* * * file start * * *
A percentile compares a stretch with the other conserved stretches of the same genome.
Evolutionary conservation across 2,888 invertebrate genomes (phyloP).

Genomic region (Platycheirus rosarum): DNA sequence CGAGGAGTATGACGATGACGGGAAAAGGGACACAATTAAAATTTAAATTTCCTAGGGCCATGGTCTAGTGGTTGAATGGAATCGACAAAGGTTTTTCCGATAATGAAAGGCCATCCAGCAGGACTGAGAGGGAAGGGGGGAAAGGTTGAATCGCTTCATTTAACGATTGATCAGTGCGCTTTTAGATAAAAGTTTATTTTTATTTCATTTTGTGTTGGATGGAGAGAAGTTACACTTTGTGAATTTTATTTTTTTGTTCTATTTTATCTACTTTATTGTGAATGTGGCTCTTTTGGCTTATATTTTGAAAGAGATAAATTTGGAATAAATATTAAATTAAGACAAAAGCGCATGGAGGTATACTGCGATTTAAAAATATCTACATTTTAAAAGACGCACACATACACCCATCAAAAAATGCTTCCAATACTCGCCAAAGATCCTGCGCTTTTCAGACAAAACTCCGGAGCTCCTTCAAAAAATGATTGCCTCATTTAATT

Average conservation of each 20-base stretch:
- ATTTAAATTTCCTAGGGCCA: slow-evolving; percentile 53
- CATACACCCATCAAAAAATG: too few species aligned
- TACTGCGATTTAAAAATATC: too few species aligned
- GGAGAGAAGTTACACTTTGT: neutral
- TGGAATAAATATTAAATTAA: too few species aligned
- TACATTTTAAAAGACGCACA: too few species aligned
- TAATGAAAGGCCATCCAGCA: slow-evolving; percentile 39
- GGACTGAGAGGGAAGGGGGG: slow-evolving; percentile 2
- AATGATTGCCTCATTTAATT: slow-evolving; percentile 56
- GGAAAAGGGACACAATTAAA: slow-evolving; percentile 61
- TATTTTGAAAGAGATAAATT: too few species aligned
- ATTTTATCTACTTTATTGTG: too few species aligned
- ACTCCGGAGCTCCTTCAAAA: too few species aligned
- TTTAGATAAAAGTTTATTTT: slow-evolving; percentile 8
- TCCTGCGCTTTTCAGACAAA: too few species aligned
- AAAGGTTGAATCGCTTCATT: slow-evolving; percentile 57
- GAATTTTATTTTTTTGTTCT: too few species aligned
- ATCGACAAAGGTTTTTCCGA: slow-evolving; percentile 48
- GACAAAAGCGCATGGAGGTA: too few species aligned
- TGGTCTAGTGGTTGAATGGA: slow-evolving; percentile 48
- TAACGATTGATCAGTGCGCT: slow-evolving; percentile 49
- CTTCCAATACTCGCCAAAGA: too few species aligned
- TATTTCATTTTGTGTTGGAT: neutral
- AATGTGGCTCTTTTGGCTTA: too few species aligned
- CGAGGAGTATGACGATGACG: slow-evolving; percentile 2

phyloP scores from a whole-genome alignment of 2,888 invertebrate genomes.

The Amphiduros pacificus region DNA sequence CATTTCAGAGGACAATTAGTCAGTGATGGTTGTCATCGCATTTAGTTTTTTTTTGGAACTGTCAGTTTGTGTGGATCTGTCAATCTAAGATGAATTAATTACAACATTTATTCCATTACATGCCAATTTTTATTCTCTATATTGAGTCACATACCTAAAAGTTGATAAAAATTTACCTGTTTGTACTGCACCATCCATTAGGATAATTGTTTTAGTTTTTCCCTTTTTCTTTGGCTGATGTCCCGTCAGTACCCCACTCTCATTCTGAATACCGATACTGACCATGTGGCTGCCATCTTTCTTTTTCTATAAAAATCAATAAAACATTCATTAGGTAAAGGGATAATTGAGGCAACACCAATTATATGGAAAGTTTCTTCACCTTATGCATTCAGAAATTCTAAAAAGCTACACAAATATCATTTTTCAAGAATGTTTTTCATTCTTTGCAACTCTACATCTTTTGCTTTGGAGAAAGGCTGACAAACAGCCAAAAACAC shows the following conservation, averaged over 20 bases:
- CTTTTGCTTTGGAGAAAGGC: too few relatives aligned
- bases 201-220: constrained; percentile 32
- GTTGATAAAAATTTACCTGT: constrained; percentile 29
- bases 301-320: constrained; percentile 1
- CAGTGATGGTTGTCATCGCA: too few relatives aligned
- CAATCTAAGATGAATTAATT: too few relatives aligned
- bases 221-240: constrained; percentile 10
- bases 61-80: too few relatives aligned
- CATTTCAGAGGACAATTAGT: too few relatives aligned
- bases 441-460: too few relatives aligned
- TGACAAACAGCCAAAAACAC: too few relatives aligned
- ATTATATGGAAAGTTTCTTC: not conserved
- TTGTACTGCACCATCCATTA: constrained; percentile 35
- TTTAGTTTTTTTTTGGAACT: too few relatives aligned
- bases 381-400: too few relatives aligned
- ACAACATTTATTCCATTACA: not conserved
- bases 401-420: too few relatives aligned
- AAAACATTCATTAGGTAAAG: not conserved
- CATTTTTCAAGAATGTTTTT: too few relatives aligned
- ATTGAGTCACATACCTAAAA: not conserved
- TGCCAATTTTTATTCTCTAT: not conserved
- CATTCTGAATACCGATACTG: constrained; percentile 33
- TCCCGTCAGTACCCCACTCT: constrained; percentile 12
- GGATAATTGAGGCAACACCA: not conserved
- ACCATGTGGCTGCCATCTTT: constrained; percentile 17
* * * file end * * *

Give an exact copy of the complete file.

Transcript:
A percentile compares a stretch with the other conserved stretches of the same genome.
Evolutionary conservation across 2,888 invertebrate genomes (phyloP).

Genomic region (Platycheirus rosarum): DNA sequence CGAGGAGTATGACGATGACGGGAAAAGGGACACAATTAAAATTTAAATTTCCTAGGGCCATGGTCTAGTGGTTGAATGGAATCGACAAAGGTTTTTCCGATAATGAAAGGCCATCCAGCAGGACTGAGAGGGAAGGGGGGAAAGGTTGAATCGCTTCATTTAACGATTGATCAGTGCGCTTTTAGATAAAAGTTTATTTTTATTTCATTTTGTGTTGGATGGAGAGAAGTTACACTTTGTGAATTTTATTTTTTTGTTCTATTTTATCTACTTTATTGTGAATGTGGCTCTTTTGGCTTATATTTTGAAAGAGATAAATTTGGAATAAATATTAAATTAAGACAAAAGCGCATGGAGGTATACTGCGATTTAAAAATATCTACATTTTAAAAGACGCACACATACACCCATCAAAAAATGCTTCCAATACTCGCCAAAGATCCTGCGCTTTTCAGACAAAACTCCGGAGCTCCTTCAAAAAATGATTGCCTCATTTAATT

Average conservation of each 20-base stretch:
- ATTTAAATTTCCTAGGGCCA: slow-evolving; percentile 53
- CATACACCCATCAAAAAATG: too few species aligned
- TACTGCGATTTAAAAATATC: too few species aligned
- GGAGAGAAGTTACACTTTGT: neutral
- TGGAATAAATATTAAATTAA: too few species aligned
- TACATTTTAAAAGACGCACA: too few species aligned
- TAATGAAAGGCCATCCAGCA: slow-evolving; percentile 39
- GGACTGAGAGGGAAGGGGGG: slow-evolving; percentile 2
- AATGATTGCCTCATTTAATT: slow-evolving; percentile 56
- GGAAAAGGGACACAATTAAA: slow-evolving; percentile 61
- TATTTTGAAAGAGATAAATT: too few species aligned
- ATTTTATCTACTTTATTGTG: too few species aligned
- ACTCCGGAGCTCCTTCAAAA: too few species aligned
- TTTAGATAAAAGTTTATTTT: slow-evolving; percentile 8
- TCCTGCGCTTTTCAGACAAA: too few species aligned
- AAAGGTTGAATCGCTTCATT: slow-evolving; percentile 57
- GAATTTTATTTTTTTGTTCT: too few species aligned
- ATCGACAAAGGTTTTTCCGA: slow-evolving; percentile 48
- GACAAAAGCGCATGGAGGTA: too few species aligned
- TGGTCTAGTGGTTGAATGGA: slow-evolving; percentile 48
- TAACGATTGATCAGTGCGCT: slow-evolving; percentile 49
- CTTCCAATACTCGCCAAAGA: too few species aligned
- TATTTCATTTTGTGTTGGAT: neutral
- AATGTGGCTCTTTTGGCTTA: too few species aligned
- CGAGGAGTATGACGATGACG: slow-evolving; percentile 2

phyloP scores from a whole-genome alignment of 2,888 invertebrate genomes.

The Amphiduros pacificus region DNA sequence CATTTCAGAGGACAATTAGTCAGTGATGGTTGTCATCGCATTTAGTTTTTTTTTGGAACTGTCAGTTTGTGTGGATCTGTCAATCTAAGATGAATTAATTACAACATTTATTCCATTACATGCCAATTTTTATTCTCTATATTGAGTCACATACCTAAAAGTTGATAAAAATTTACCTGTTTGTACTGCACCATCCATTAGGATAATTGTTTTAGTTTTTCCCTTTTTCTTTGGCTGATGTCCCGTCAGTACCCCACTCTCATTCTGAATACCGATACTGACCATGTGGCTGCCATCTTTCTTTTTCTATAAAAATCAATAAAACATTCATTAGGTAAAGGGATAATTGAGGCAACACCAATTATATGGAAAGTTTCTTCACCTTATGCATTCAGAAATTCTAAAAAGCTACACAAATATCATTTTTCAAGAATGTTTTTCATTCTTTGCAACTCTACATCTTTTGCTTTGGAGAAAGGCTGACAAACAGCCAAAAACAC shows the following conservation, averaged over 20 bases:
- CTTTTGCTTTGGAGAAAGGC: too few relatives aligned
- bases 201-220: constrained; percentile 32
- GTTGATAAAAATTTACCTGT: constrained; percentile 29
- bases 301-320: constrained; percentile 1
- CAGTGATGGTTGTCATCGCA: too few relatives aligned
- CAATCTAAGATGAATTAATT: too few relatives aligned
- bases 221-240: constrained; percentile 10
- bases 61-80: too few relatives aligned
- CATTTCAGAGGACAATTAGT: too few relatives aligned
- bases 441-460: too few relatives aligned
- TGACAAACAGCCAAAAACAC: too few relatives aligned
- ATTATATGGAAAGTTTCTTC: not conserved
- TTGTACTGCACCATCCATTA: constrained; percentile 35
- TTTAGTTTTTTTTTGGAACT: too few relatives aligned
- bases 381-400: too few relatives aligned
- ACAACATTTATTCCATTACA: not conserved
- bases 401-420: too few relatives aligned
- AAAACATTCATTAGGTAAAG: not conserved
- CATTTTTCAAGAATGTTTTT: too few relatives aligned
- ATTGAGTCACATACCTAAAA: not conserved
- TGCCAATTTTTATTCTCTAT: not conserved
- CATTCTGAATACCGATACTG: constrained; percentile 33
- TCCCGTCAGTACCCCACTCT: constrained; percentile 12
- GGATAATTGAGGCAACACCA: not conserved
- ACCATGTGGCTGCCATCTTT: constrained; percentile 17